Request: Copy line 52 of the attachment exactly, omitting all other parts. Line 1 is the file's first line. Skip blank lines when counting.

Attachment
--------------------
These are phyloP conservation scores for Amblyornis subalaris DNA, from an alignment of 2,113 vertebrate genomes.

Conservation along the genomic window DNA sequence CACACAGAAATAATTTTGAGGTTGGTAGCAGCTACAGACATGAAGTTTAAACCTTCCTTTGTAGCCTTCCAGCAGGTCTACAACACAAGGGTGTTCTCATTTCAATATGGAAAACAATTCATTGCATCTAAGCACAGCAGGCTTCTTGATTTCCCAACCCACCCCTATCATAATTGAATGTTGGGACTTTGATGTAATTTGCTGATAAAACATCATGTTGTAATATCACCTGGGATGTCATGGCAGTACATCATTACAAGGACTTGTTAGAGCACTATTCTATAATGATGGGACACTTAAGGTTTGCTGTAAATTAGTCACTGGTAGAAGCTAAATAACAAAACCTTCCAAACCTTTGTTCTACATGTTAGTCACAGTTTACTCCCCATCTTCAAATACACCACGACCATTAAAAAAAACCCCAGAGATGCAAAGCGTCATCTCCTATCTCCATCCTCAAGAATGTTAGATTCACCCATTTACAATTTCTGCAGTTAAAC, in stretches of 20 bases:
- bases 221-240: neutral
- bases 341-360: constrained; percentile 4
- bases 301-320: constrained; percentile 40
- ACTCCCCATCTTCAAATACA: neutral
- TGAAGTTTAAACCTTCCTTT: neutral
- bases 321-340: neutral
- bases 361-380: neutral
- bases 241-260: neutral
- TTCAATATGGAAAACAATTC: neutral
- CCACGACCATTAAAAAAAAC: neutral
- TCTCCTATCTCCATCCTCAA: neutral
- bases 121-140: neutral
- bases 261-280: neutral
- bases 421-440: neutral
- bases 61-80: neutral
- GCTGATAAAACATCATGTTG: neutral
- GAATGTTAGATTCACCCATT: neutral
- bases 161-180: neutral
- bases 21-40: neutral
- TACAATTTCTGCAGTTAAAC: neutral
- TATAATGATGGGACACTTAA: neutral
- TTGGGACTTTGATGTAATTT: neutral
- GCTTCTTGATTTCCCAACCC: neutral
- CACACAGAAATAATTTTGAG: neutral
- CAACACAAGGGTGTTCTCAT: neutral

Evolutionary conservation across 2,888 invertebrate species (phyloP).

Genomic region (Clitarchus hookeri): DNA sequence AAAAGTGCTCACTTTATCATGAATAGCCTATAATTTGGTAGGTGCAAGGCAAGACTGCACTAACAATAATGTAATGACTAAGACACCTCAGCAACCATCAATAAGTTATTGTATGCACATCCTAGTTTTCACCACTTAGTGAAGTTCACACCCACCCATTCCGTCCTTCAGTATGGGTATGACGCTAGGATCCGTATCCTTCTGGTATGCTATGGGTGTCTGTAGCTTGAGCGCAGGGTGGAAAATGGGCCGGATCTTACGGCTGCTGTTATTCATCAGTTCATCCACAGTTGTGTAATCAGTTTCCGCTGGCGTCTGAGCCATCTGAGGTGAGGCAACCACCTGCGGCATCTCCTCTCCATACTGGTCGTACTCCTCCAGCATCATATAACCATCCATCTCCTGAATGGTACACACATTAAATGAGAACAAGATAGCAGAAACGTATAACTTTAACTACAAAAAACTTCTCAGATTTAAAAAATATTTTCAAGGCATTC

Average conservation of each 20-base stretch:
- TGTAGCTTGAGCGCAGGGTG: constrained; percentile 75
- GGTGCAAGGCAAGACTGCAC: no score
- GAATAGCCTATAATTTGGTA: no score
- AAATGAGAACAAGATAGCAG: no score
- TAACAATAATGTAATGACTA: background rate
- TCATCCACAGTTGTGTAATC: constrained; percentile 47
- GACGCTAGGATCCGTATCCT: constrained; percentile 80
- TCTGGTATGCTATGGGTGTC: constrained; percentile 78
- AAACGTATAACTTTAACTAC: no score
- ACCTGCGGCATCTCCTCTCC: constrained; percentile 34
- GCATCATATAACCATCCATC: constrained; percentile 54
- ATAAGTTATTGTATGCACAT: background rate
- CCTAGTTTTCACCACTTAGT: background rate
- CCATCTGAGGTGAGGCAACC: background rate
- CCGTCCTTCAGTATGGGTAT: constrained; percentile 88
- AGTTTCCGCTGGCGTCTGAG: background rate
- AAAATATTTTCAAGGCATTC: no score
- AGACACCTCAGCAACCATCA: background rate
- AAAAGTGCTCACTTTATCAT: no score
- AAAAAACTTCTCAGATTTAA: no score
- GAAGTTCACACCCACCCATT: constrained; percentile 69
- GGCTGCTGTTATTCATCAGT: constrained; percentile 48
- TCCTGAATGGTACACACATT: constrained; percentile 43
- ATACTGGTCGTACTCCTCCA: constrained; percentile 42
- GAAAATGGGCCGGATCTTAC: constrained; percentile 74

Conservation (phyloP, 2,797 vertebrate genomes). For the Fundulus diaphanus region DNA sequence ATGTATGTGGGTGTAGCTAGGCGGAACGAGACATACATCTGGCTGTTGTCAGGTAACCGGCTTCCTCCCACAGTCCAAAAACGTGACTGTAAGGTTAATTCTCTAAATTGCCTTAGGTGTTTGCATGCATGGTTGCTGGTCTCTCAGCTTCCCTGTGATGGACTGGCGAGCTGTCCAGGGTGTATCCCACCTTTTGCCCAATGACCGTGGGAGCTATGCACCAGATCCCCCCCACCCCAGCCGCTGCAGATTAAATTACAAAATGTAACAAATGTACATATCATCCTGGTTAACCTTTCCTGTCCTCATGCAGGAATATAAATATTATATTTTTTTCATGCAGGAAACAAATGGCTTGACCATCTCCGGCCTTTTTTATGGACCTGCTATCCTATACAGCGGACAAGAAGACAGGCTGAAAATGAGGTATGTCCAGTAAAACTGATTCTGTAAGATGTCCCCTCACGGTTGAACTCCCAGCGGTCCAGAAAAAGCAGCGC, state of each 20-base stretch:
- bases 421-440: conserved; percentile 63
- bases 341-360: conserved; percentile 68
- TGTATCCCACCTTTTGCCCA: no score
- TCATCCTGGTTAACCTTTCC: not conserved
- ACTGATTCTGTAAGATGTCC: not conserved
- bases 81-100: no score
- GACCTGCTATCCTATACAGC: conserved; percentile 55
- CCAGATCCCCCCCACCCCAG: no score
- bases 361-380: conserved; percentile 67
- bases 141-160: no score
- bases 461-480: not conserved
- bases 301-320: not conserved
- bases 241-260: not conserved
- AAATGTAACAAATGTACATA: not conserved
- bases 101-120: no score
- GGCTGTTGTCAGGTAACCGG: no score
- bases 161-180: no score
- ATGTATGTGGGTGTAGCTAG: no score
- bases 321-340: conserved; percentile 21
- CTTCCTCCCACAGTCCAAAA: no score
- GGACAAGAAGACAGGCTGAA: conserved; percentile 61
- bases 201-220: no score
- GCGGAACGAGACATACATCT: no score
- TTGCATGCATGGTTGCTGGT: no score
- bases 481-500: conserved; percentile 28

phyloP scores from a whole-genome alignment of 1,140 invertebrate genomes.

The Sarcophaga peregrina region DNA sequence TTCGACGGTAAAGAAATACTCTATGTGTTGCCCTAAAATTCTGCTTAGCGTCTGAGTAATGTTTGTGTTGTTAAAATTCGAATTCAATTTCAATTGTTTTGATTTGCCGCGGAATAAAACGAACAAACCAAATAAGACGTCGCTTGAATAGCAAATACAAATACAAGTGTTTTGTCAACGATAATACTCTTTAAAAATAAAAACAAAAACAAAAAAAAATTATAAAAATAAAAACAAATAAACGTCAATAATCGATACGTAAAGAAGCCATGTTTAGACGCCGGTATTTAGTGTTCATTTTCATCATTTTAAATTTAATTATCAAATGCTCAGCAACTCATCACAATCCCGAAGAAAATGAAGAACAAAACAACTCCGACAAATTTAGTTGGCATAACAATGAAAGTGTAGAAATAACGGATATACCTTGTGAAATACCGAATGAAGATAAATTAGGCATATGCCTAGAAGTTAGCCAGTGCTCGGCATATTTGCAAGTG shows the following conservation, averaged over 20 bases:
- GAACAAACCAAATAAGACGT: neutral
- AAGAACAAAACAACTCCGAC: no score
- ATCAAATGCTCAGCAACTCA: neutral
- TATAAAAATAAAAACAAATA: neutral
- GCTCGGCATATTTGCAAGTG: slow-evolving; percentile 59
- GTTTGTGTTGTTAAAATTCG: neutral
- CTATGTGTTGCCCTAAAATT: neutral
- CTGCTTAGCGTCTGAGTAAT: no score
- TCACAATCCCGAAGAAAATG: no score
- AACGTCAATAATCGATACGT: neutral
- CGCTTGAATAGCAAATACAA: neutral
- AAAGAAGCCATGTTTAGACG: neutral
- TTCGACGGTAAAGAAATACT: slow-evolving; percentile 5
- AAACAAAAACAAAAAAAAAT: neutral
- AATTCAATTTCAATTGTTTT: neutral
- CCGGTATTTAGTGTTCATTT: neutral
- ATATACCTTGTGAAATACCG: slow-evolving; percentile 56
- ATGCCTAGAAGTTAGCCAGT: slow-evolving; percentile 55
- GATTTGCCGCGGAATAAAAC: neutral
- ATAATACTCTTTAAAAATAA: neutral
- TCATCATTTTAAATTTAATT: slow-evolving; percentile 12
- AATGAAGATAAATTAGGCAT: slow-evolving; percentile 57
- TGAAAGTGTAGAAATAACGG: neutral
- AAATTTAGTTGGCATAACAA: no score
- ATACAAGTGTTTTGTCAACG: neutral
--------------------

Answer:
- GGCTGCTGTTATTCATCAGT: constrained; percentile 48